Wednesday, September 5, 2012

#BookReview: Luther: The Calling - Neil Cross

Fans of the BBC miniseries are no stranger to the brooding figure who observes crime scenes with his hands stuffed in his pockets.  But they'll learn in Luther: The Calling where that habit came from and why lead character, John Luther, does just that.  In this prequel to the miniseries, Neil Cross introduces John Luther before we, as television viewers, come to know him.  And in introducing him this way, Cross ties up some loose ends that we weren't even aware of before.

Neil Cross will tell you that he can't imagine anyone else playing John Luther.

I've said elsewhere that the moment Idris Elba put on that coat and strutted into the room -- a big man with a big walk -- it became unimaginable to me that anyone else might ever have played the role.  Idris made Luther.

 And as you read Luther, you can clearly see and hear Idris Elba in every thought, word and action of the character.   If you've not seen the show, please know that my love of Idris does not cloud my opinion of it.  It is simply one of the most brilliantly written and acted shows I've ever seen.

DCI John Luther has a lot going on.  Though he's married to his college girlfriend, Zoe, his intense focus on his job distracts him from said marriage and home life.  But through this prequel, we learn that John has always been focused and always, somewhat, distant and withholding.  As Zoe can admit, she may not know him as well as she'd like to.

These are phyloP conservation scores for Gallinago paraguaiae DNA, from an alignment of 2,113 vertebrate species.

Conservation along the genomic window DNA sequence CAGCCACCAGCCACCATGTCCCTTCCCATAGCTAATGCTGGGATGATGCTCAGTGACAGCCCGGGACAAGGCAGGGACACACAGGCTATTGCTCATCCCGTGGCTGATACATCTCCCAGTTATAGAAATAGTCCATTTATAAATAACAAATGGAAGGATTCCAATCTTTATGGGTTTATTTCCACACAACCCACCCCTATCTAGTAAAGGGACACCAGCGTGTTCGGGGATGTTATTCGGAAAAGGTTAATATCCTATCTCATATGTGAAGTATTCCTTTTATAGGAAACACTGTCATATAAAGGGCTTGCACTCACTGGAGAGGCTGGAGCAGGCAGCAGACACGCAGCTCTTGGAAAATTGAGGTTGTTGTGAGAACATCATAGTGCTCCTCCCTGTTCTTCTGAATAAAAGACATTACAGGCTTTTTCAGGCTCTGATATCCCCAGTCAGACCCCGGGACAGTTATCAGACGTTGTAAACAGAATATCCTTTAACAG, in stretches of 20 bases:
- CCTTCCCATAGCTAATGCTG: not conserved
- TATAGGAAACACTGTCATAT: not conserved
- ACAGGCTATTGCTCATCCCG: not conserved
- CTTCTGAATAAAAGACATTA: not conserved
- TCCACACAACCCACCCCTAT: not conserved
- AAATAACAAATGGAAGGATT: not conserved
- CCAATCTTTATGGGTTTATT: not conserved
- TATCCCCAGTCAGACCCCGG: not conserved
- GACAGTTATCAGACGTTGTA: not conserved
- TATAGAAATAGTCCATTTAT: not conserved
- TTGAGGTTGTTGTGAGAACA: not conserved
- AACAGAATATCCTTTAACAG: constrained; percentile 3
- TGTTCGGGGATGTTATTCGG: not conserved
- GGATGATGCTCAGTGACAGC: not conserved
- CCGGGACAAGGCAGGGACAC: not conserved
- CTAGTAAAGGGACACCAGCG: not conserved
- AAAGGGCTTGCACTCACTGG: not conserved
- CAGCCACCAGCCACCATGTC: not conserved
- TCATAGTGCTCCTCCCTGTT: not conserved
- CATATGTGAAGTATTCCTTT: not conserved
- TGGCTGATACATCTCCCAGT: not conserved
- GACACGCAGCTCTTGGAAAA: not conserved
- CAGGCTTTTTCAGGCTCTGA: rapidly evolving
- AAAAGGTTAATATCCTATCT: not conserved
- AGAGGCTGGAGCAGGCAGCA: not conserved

So I tell him this, all about myself.  Then I ask him about himself, and he tells me about books.  As if he's made up of all these books he's read, or was going to read.



But it's his intensity that allows DCI Luther to excel at his profession.  As he tracks down a murdering kidnapper, he pulls out all stops to locate the missing children and figure out just who the kidnapper is.  While he has all of that going on, he still takes the time to assist an elderly man that's being harassed by a couple of thugs who feel he's blocking a high dollar real estate deal.  Because that's who John Luther is.  As much as he's able to serve and protect others, he can't get a grip on his personal life.  And that could ultimately lead to his downfall.

I highly suggest fans of the miniseries give this a read as it offers a lot of insight into Luther and provides background about his friendship with Ian Reed, whom you'll remember from season one.  One character that really impressed me, that I don't recall seeing in the television series, is DS Isobel Howie.  She fulfills the role that we see played by Justin Ripley in the series.  But where DS Justin Ripley is just a fringe character in the book, he plays a major role as Luther's subordinate on TV, and DS Howie disappears altogether.  I would have loved to find out what happens to her character.

For those wondering if you can read this book without seeing the series and still be able to follow along, yes!  This lays the groundwork for what's to come in the series.  If you've seen the series and you wonder if you'll be bored with a prequel, no!  Like I said earlier, this serves to tie up loose ends you were unaware of and provides more background on the complicated character, Luther.  For lovers and newcomers to the show, this book is well worth a read.






336pp
Published: September 2012
Disclaimer: Copy of book provided by publisher, opinions are my own.


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